As if Steel City fans don't have enough to gloat about, what with the NFL-champion Steelers and the World Series-winning Pirates, the University of Pittsburgh seems set to give the City of Champions yet another reason to celebrate. In addition to defensive standout Hugh Green, the Panthers have a wealth of experience and are coming off an 11-1 season. But it is a sophomore who holds the key. Last season, in his first game, Dan Marino replaced the injured three-year starter, Rick Trocano, at quarterback and completed 22 of 30 passes against Navy. Marino's stats for six full games—which included a 59.59 completion percentage—put him 10th in the NCAA efficiency standings. And his best game was also his biggest. Against Penn State he went 17 for 32 in a 29-14 victory.
In that game Fullback Randy McMillan picked up 114 yards on the ground and 93 on pass plays, for three touchdowns. He returns as the McStrength of the backfield, while Tight End Benjie Pryor is tops in Marino's receiving corps. Pryor made All-East in '79, catching 45 passes for 588 yards.
The linemen protecting Marino are, man for man, larger than the Steelers who keep the heat off Terry Bradshaw, and have logged almost as much time playing together. They include an Outland Trophy candidate, Tackle Mark May (6'6", 282 pounds), who didn't let his man touch either Trocano or Marino once all last season.
On defense, Green is but one of nine seniors returning to a group ranked fourth in the nation in total defense, allowing only 184.3 yards a game. That defense, according to Coach Jackie Sherrill, only began to jell as a unit in the 26-14 victory over Washington. It peaked against Penn State, forcing 12 punts.
On Oct. 25, Pitt will get a chance to show Johnny Majors, Sherrill's predecessor as Panther head coach, just what kind of a house Jackie has built in four years. Says Sherrill, "It's a nice challenge any time you get a chance to play your employer of eight years." It's even nicer when you get to play him on the way to a national championship.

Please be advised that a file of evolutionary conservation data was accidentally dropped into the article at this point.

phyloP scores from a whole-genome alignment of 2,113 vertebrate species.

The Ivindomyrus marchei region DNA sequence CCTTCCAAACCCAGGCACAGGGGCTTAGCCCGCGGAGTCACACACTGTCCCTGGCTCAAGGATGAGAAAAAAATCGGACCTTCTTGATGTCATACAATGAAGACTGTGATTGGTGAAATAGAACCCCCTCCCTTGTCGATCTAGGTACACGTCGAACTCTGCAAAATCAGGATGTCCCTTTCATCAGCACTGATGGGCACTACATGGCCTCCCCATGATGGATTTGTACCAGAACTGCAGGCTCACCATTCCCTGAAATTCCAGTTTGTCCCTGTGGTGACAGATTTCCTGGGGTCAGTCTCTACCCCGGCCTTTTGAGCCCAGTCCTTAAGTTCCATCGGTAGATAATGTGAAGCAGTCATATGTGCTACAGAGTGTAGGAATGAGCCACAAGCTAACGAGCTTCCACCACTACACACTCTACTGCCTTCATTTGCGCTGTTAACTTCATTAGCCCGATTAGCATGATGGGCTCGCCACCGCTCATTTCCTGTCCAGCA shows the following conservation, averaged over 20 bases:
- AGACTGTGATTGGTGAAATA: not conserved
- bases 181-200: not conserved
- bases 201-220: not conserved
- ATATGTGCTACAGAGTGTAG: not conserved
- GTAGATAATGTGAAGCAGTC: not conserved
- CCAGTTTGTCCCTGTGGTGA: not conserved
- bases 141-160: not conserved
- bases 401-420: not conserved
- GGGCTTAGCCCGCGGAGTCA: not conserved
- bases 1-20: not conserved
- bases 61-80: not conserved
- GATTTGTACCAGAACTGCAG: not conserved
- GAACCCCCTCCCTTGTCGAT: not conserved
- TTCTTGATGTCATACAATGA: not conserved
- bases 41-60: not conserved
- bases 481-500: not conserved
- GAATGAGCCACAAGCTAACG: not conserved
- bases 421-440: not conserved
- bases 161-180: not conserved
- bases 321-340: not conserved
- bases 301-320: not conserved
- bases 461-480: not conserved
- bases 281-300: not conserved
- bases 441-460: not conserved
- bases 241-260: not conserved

2. OHIO STATE
Columbus is riding high on the Buckeyes and with good reason, considering the flourish with which Ohio State closed out last season: five straight victories by the lopsided total score of 226-20, an 18-15 defeat of archrival Michigan and then a Rose Bowl game that was lost to mighty USC by a single point. To be sure, Ohio State didn't exactly overwhelm Northwestern, the Big Ten's flyweight, and two other victories, over Minnesota and UCLA, were squeakers. What's more, Coach of the Year Earle Bruce, who proved to be something of a genius in molding last year's supposedly so-so team into a contender, and the man who brought the word respectability into currency at Iowa State, has yet to demonstrate what he can do with a team that is expected to win. Which is what Ohio State is expected to do every year.
But just about every Buckeye who mattered is back again, most significantly UPI's Big Ten Player of the Year Art Schlichter. A two-year starter at quarterback, Schlichter already is Ohio State's alltime leading passer, although he is now entering his junior year. He can be electrifying. Against UCLA, with State trailing 13-10 and time running out, Schlichter hit six consecutive passes in an 80-yard drive that produced the game-winning touchdown. Schlichter also seems to have eliminated the one flaw in his repertoire. As a freshman he was intercepted 21 times, but after a year's experience at spotting camouflaged defenses, he had only six passes picked off last season.
Gliding under those passes once again will be Doug (White Lightning) Donley, who, after hauling in 37 for 800 yards in 1979, is a good bet to become the alltime leading Buckeye receiver, and Gary Williams, whose 25 catches included a 67-yarder for a touchdown in the Rose Bowl. Back, too, is Tailback Calvin Murray, the leading rusher, and Tim Spencer, an undersized (6'1", 204 pounds) but very quick fullback. Bruce can also call on Vaughn Broadnax, a freshman fullback from Xenia, Ohio and the state schoolboy heavyweight wrestling champion. Another freshman figures to press Tight End Brad Dwelle for game time, namely Judd Groza, whose dad is The Toe.